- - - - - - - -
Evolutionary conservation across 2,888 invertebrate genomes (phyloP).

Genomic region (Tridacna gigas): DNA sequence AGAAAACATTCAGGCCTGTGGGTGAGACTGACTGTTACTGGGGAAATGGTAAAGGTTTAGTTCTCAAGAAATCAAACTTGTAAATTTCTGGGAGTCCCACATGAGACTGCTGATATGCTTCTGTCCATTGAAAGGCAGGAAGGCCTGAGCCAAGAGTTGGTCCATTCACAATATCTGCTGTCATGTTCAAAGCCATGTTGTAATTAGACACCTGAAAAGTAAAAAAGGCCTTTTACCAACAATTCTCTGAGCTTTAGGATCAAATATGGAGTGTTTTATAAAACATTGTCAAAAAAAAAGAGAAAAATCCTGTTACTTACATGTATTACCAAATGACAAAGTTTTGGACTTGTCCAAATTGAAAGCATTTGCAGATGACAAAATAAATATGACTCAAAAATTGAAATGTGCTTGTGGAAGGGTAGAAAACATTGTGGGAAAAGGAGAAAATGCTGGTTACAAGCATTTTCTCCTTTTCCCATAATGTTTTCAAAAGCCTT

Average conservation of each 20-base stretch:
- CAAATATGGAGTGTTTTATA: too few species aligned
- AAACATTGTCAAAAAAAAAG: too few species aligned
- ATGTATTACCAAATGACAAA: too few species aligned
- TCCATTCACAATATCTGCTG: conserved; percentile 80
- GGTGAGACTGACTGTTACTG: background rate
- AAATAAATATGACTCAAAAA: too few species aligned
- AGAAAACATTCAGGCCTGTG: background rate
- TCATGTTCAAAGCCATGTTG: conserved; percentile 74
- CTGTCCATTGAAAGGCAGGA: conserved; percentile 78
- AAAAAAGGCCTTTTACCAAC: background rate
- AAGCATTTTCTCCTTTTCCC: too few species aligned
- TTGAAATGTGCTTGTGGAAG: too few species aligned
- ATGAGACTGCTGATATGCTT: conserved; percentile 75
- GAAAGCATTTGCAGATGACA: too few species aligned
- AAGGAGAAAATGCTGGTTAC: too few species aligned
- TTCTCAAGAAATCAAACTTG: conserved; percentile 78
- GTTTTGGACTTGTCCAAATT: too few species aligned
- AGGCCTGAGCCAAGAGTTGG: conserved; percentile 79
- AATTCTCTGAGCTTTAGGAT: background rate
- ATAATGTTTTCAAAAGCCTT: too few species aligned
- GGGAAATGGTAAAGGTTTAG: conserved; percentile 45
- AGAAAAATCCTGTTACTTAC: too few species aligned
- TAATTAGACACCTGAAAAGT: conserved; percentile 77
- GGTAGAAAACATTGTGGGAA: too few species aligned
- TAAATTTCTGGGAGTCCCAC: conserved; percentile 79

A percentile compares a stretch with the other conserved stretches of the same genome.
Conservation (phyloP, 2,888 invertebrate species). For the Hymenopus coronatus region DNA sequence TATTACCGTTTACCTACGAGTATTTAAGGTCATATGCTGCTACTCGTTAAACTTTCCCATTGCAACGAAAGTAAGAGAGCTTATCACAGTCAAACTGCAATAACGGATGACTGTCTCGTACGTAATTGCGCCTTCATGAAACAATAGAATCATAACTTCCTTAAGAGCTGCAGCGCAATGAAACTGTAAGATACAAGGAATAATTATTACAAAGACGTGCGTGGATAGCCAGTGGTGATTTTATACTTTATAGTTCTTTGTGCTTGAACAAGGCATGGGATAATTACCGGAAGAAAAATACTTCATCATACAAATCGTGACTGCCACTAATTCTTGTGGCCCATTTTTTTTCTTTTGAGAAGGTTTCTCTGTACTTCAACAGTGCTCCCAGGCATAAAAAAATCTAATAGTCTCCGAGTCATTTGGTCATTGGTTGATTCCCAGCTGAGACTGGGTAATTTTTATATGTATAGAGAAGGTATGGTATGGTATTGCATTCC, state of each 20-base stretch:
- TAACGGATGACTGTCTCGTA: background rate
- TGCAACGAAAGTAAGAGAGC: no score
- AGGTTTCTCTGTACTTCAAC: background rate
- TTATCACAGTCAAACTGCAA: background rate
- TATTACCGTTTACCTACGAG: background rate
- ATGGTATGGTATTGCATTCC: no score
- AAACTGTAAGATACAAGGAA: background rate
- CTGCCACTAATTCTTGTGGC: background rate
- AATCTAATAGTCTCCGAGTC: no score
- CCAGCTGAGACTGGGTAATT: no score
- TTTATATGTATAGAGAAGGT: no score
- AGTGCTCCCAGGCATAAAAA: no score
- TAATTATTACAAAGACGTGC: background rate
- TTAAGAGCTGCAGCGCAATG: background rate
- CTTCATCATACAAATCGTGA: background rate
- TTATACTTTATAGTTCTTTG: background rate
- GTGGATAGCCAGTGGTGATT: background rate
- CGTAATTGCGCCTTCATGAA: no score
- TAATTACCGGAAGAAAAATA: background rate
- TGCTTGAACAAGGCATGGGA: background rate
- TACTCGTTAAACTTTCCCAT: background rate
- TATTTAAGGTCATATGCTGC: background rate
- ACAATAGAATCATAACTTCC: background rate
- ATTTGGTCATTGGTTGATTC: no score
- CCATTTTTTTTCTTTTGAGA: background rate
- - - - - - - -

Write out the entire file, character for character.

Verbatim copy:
Evolutionary conservation across 2,888 invertebrate genomes (phyloP).

Genomic region (Tridacna gigas): DNA sequence AGAAAACATTCAGGCCTGTGGGTGAGACTGACTGTTACTGGGGAAATGGTAAAGGTTTAGTTCTCAAGAAATCAAACTTGTAAATTTCTGGGAGTCCCACATGAGACTGCTGATATGCTTCTGTCCATTGAAAGGCAGGAAGGCCTGAGCCAAGAGTTGGTCCATTCACAATATCTGCTGTCATGTTCAAAGCCATGTTGTAATTAGACACCTGAAAAGTAAAAAAGGCCTTTTACCAACAATTCTCTGAGCTTTAGGATCAAATATGGAGTGTTTTATAAAACATTGTCAAAAAAAAAGAGAAAAATCCTGTTACTTACATGTATTACCAAATGACAAAGTTTTGGACTTGTCCAAATTGAAAGCATTTGCAGATGACAAAATAAATATGACTCAAAAATTGAAATGTGCTTGTGGAAGGGTAGAAAACATTGTGGGAAAAGGAGAAAATGCTGGTTACAAGCATTTTCTCCTTTTCCCATAATGTTTTCAAAAGCCTT

Average conservation of each 20-base stretch:
- CAAATATGGAGTGTTTTATA: too few species aligned
- AAACATTGTCAAAAAAAAAG: too few species aligned
- ATGTATTACCAAATGACAAA: too few species aligned
- TCCATTCACAATATCTGCTG: conserved; percentile 80
- GGTGAGACTGACTGTTACTG: background rate
- AAATAAATATGACTCAAAAA: too few species aligned
- AGAAAACATTCAGGCCTGTG: background rate
- TCATGTTCAAAGCCATGTTG: conserved; percentile 74
- CTGTCCATTGAAAGGCAGGA: conserved; percentile 78
- AAAAAAGGCCTTTTACCAAC: background rate
- AAGCATTTTCTCCTTTTCCC: too few species aligned
- TTGAAATGTGCTTGTGGAAG: too few species aligned
- ATGAGACTGCTGATATGCTT: conserved; percentile 75
- GAAAGCATTTGCAGATGACA: too few species aligned
- AAGGAGAAAATGCTGGTTAC: too few species aligned
- TTCTCAAGAAATCAAACTTG: conserved; percentile 78
- GTTTTGGACTTGTCCAAATT: too few species aligned
- AGGCCTGAGCCAAGAGTTGG: conserved; percentile 79
- AATTCTCTGAGCTTTAGGAT: background rate
- ATAATGTTTTCAAAAGCCTT: too few species aligned
- GGGAAATGGTAAAGGTTTAG: conserved; percentile 45
- AGAAAAATCCTGTTACTTAC: too few species aligned
- TAATTAGACACCTGAAAAGT: conserved; percentile 77
- GGTAGAAAACATTGTGGGAA: too few species aligned
- TAAATTTCTGGGAGTCCCAC: conserved; percentile 79

A percentile compares a stretch with the other conserved stretches of the same genome.
Conservation (phyloP, 2,888 invertebrate species). For the Hymenopus coronatus region DNA sequence TATTACCGTTTACCTACGAGTATTTAAGGTCATATGCTGCTACTCGTTAAACTTTCCCATTGCAACGAAAGTAAGAGAGCTTATCACAGTCAAACTGCAATAACGGATGACTGTCTCGTACGTAATTGCGCCTTCATGAAACAATAGAATCATAACTTCCTTAAGAGCTGCAGCGCAATGAAACTGTAAGATACAAGGAATAATTATTACAAAGACGTGCGTGGATAGCCAGTGGTGATTTTATACTTTATAGTTCTTTGTGCTTGAACAAGGCATGGGATAATTACCGGAAGAAAAATACTTCATCATACAAATCGTGACTGCCACTAATTCTTGTGGCCCATTTTTTTTCTTTTGAGAAGGTTTCTCTGTACTTCAACAGTGCTCCCAGGCATAAAAAAATCTAATAGTCTCCGAGTCATTTGGTCATTGGTTGATTCCCAGCTGAGACTGGGTAATTTTTATATGTATAGAGAAGGTATGGTATGGTATTGCATTCC, state of each 20-base stretch:
- TAACGGATGACTGTCTCGTA: background rate
- TGCAACGAAAGTAAGAGAGC: no score
- AGGTTTCTCTGTACTTCAAC: background rate
- TTATCACAGTCAAACTGCAA: background rate
- TATTACCGTTTACCTACGAG: background rate
- ATGGTATGGTATTGCATTCC: no score
- AAACTGTAAGATACAAGGAA: background rate
- CTGCCACTAATTCTTGTGGC: background rate
- AATCTAATAGTCTCCGAGTC: no score
- CCAGCTGAGACTGGGTAATT: no score
- TTTATATGTATAGAGAAGGT: no score
- AGTGCTCCCAGGCATAAAAA: no score
- TAATTATTACAAAGACGTGC: background rate
- TTAAGAGCTGCAGCGCAATG: background rate
- CTTCATCATACAAATCGTGA: background rate
- TTATACTTTATAGTTCTTTG: background rate
- GTGGATAGCCAGTGGTGATT: background rate
- CGTAATTGCGCCTTCATGAA: no score
- TAATTACCGGAAGAAAAATA: background rate
- TGCTTGAACAAGGCATGGGA: background rate
- TACTCGTTAAACTTTCCCAT: background rate
- TATTTAAGGTCATATGCTGC: background rate
- ACAATAGAATCATAACTTCC: background rate
- ATTTGGTCATTGGTTGATTC: no score
- CCATTTTTTTTCTTTTGAGA: background rate